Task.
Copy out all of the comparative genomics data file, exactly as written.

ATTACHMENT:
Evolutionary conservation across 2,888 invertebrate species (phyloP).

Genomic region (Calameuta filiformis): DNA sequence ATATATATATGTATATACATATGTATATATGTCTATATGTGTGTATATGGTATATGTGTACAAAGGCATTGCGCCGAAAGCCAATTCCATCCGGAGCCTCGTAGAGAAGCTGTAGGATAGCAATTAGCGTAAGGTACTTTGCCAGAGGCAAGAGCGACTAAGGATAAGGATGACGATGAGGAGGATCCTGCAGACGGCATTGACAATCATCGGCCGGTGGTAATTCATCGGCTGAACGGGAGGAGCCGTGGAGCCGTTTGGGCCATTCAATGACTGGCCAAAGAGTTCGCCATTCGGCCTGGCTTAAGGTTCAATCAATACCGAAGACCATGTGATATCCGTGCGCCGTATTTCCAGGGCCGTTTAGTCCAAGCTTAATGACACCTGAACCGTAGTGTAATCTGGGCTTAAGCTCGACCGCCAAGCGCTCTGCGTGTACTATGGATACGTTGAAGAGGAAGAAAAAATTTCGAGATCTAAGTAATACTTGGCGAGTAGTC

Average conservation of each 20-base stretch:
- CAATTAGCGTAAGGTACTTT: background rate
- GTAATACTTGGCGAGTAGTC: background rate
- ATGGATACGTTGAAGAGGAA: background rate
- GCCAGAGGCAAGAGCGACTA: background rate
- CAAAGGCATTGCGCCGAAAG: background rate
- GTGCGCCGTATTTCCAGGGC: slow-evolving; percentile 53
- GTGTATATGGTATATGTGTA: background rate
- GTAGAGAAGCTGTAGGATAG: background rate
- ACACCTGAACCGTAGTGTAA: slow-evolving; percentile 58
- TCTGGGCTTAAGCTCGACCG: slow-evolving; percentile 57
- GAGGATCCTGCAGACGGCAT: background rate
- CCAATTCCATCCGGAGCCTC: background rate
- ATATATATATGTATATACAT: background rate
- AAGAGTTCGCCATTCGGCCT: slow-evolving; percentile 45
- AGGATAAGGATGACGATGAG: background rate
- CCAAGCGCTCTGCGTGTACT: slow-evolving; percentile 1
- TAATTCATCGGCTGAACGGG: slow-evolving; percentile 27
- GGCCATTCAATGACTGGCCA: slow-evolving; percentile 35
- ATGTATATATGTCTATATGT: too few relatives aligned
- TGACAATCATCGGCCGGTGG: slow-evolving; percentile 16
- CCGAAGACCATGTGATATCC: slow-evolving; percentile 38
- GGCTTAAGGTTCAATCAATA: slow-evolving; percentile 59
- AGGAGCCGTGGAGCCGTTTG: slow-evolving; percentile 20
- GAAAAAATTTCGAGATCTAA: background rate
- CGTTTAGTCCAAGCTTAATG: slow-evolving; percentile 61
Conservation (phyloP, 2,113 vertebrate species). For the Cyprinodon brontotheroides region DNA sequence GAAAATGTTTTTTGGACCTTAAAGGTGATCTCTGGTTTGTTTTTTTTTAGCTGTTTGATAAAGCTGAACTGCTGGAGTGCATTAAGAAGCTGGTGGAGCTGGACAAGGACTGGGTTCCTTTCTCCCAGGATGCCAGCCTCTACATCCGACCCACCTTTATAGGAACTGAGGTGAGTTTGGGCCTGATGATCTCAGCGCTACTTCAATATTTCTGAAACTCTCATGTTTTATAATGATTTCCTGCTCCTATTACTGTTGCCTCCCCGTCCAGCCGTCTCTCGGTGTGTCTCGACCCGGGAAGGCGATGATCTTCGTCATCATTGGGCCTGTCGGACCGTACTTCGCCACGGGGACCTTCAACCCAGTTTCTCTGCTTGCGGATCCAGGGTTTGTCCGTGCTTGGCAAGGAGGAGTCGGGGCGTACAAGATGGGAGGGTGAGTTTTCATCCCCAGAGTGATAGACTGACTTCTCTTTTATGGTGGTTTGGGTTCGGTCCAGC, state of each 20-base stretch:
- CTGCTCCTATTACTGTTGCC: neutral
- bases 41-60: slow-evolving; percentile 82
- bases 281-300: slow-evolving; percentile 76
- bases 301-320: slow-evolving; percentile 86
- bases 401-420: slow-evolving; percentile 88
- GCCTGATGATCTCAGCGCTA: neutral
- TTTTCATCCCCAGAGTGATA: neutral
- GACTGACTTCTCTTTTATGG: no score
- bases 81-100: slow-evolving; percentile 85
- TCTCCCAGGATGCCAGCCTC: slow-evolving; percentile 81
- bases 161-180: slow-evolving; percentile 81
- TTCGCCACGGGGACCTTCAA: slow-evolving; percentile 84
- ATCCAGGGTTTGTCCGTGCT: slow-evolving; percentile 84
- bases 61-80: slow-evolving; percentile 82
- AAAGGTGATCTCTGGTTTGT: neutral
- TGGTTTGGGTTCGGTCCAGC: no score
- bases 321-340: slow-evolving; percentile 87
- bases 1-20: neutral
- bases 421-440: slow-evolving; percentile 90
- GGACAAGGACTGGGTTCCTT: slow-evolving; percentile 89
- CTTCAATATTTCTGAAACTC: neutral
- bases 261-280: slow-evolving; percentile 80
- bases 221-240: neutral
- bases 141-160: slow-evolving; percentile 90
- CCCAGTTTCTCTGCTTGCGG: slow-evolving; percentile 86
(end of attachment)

Evolutionary conservation across 2,888 invertebrate species (phyloP).

Genomic region (Calameuta filiformis): DNA sequence ATATATATATGTATATACATATGTATATATGTCTATATGTGTGTATATGGTATATGTGTACAAAGGCATTGCGCCGAAAGCCAATTCCATCCGGAGCCTCGTAGAGAAGCTGTAGGATAGCAATTAGCGTAAGGTACTTTGCCAGAGGCAAGAGCGACTAAGGATAAGGATGACGATGAGGAGGATCCTGCAGACGGCATTGACAATCATCGGCCGGTGGTAATTCATCGGCTGAACGGGAGGAGCCGTGGAGCCGTTTGGGCCATTCAATGACTGGCCAAAGAGTTCGCCATTCGGCCTGGCTTAAGGTTCAATCAATACCGAAGACCATGTGATATCCGTGCGCCGTATTTCCAGGGCCGTTTAGTCCAAGCTTAATGACACCTGAACCGTAGTGTAATCTGGGCTTAAGCTCGACCGCCAAGCGCTCTGCGTGTACTATGGATACGTTGAAGAGGAAGAAAAAATTTCGAGATCTAAGTAATACTTGGCGAGTAGTC

Average conservation of each 20-base stretch:
- CAATTAGCGTAAGGTACTTT: background rate
- GTAATACTTGGCGAGTAGTC: background rate
- ATGGATACGTTGAAGAGGAA: background rate
- GCCAGAGGCAAGAGCGACTA: background rate
- CAAAGGCATTGCGCCGAAAG: background rate
- GTGCGCCGTATTTCCAGGGC: slow-evolving; percentile 53
- GTGTATATGGTATATGTGTA: background rate
- GTAGAGAAGCTGTAGGATAG: background rate
- ACACCTGAACCGTAGTGTAA: slow-evolving; percentile 58
- TCTGGGCTTAAGCTCGACCG: slow-evolving; percentile 57
- GAGGATCCTGCAGACGGCAT: background rate
- CCAATTCCATCCGGAGCCTC: background rate
- ATATATATATGTATATACAT: background rate
- AAGAGTTCGCCATTCGGCCT: slow-evolving; percentile 45
- AGGATAAGGATGACGATGAG: background rate
- CCAAGCGCTCTGCGTGTACT: slow-evolving; percentile 1
- TAATTCATCGGCTGAACGGG: slow-evolving; percentile 27
- GGCCATTCAATGACTGGCCA: slow-evolving; percentile 35
- ATGTATATATGTCTATATGT: too few relatives aligned
- TGACAATCATCGGCCGGTGG: slow-evolving; percentile 16
- CCGAAGACCATGTGATATCC: slow-evolving; percentile 38
- GGCTTAAGGTTCAATCAATA: slow-evolving; percentile 59
- AGGAGCCGTGGAGCCGTTTG: slow-evolving; percentile 20
- GAAAAAATTTCGAGATCTAA: background rate
- CGTTTAGTCCAAGCTTAATG: slow-evolving; percentile 61
Conservation (phyloP, 2,113 vertebrate species). For the Cyprinodon brontotheroides region DNA sequence GAAAATGTTTTTTGGACCTTAAAGGTGATCTCTGGTTTGTTTTTTTTTAGCTGTTTGATAAAGCTGAACTGCTGGAGTGCATTAAGAAGCTGGTGGAGCTGGACAAGGACTGGGTTCCTTTCTCCCAGGATGCCAGCCTCTACATCCGACCCACCTTTATAGGAACTGAGGTGAGTTTGGGCCTGATGATCTCAGCGCTACTTCAATATTTCTGAAACTCTCATGTTTTATAATGATTTCCTGCTCCTATTACTGTTGCCTCCCCGTCCAGCCGTCTCTCGGTGTGTCTCGACCCGGGAAGGCGATGATCTTCGTCATCATTGGGCCTGTCGGACCGTACTTCGCCACGGGGACCTTCAACCCAGTTTCTCTGCTTGCGGATCCAGGGTTTGTCCGTGCTTGGCAAGGAGGAGTCGGGGCGTACAAGATGGGAGGGTGAGTTTTCATCCCCAGAGTGATAGACTGACTTCTCTTTTATGGTGGTTTGGGTTCGGTCCAGC, state of each 20-base stretch:
- CTGCTCCTATTACTGTTGCC: neutral
- bases 41-60: slow-evolving; percentile 82
- bases 281-300: slow-evolving; percentile 76
- bases 301-320: slow-evolving; percentile 86
- bases 401-420: slow-evolving; percentile 88
- GCCTGATGATCTCAGCGCTA: neutral
- TTTTCATCCCCAGAGTGATA: neutral
- GACTGACTTCTCTTTTATGG: no score
- bases 81-100: slow-evolving; percentile 85
- TCTCCCAGGATGCCAGCCTC: slow-evolving; percentile 81
- bases 161-180: slow-evolving; percentile 81
- TTCGCCACGGGGACCTTCAA: slow-evolving; percentile 84
- ATCCAGGGTTTGTCCGTGCT: slow-evolving; percentile 84
- bases 61-80: slow-evolving; percentile 82
- AAAGGTGATCTCTGGTTTGT: neutral
- TGGTTTGGGTTCGGTCCAGC: no score
- bases 321-340: slow-evolving; percentile 87
- bases 1-20: neutral
- bases 421-440: slow-evolving; percentile 90
- GGACAAGGACTGGGTTCCTT: slow-evolving; percentile 89
- CTTCAATATTTCTGAAACTC: neutral
- bases 261-280: slow-evolving; percentile 80
- bases 221-240: neutral
- bases 141-160: slow-evolving; percentile 90
- CCCAGTTTCTCTGCTTGCGG: slow-evolving; percentile 86